When I look back on my writing career, I laugh at the misconceptions I had. I also laugh at how little I thought of my abilities, and not as a writer. I didn’t believe I was capable of marketing myself, or interacting with readers, or even networking with other writers. The number one thing I did “wrong” in this path of writing so far is to sell myself short. I can see why I did. When I first began I believed my role as a writer was to stay locked in my room and write. This was certainly what I felt the most comfortable with. Then, when I learned what “being an author” meant, I began to second guess my ability to perform. How could I possibly sell my work when I didn’t believe in myself? I love watching the Voice. Last week, Usher asked a contestant how he felt he did. The man replied “Pretty good.” Usher was astounded at his modesty. He said if the guy didn’t believe in himself, then who would. That stuck with me as being true on so many levels.
We have to believe in our abilities. We have to believe that we write awesome work…or at least work worth reading. But, more importantly, we have to push for our own success. If we don’t, who will? To push for our success means that we must believe we are capable. I am capable of setting up a marketing campaign, even though I got a D in college in my marketing class. I am capable of speaking in front of groups of people even though I have to fight my knees from knocking each time. I am capable of learning and growing, because that is the price for what I want. And, you know what, I am not as horrible as I think.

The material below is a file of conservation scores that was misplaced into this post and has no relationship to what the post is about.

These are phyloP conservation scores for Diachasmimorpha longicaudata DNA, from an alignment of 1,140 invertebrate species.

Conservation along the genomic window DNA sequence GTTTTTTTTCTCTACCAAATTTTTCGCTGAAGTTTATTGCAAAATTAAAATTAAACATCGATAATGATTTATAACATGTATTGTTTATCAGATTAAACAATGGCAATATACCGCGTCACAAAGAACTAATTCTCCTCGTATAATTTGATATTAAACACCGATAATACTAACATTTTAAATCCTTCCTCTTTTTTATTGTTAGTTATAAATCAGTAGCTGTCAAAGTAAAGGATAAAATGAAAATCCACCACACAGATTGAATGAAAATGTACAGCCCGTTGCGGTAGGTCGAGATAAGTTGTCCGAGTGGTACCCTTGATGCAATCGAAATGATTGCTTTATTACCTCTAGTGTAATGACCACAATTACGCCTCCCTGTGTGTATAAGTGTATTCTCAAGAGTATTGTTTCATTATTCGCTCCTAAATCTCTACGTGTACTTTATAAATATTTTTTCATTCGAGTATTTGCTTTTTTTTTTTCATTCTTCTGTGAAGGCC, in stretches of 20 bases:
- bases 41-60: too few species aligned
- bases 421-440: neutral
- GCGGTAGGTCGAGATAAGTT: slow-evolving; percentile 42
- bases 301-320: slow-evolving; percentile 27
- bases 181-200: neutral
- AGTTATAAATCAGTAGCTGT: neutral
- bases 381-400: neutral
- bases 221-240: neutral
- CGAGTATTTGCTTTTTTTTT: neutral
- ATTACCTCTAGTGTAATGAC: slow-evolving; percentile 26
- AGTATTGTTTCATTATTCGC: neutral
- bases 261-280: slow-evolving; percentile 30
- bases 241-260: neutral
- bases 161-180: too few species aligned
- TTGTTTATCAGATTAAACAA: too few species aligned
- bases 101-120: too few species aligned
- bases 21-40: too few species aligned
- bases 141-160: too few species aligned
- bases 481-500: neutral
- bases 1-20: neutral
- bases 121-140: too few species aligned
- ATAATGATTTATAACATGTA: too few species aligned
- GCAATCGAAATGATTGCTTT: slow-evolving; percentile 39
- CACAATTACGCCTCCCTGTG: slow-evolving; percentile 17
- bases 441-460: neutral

My mom taught second grade and always made them read “The Little Engine that Could.” Then, whenever they doubted themselves, she made them chant “I think I can, I think I can.” I need that to hang on my wall. I can do this. Yet, I feel like I am lacking if I seek outside help. It’s a lot like the students I taught. “It’s okay to ask for help,” I constantly said. So, I need to believe, but I also need to be motivated to learn. Okay, so I obviously need help in marketing. Let’s grab as many books and listen to as many people as I can on the topic. Stage fright? Practice makes perfect. I am capable of so much more than I give myself credit for. I suspect I am not quite as bad as I project.
So, as I head into this week, I want to remember to believe in myself a lot more and doubt a lot less. I want to recognize my weaknesses and set forth learning and overcoming. I feel this is easier said than done….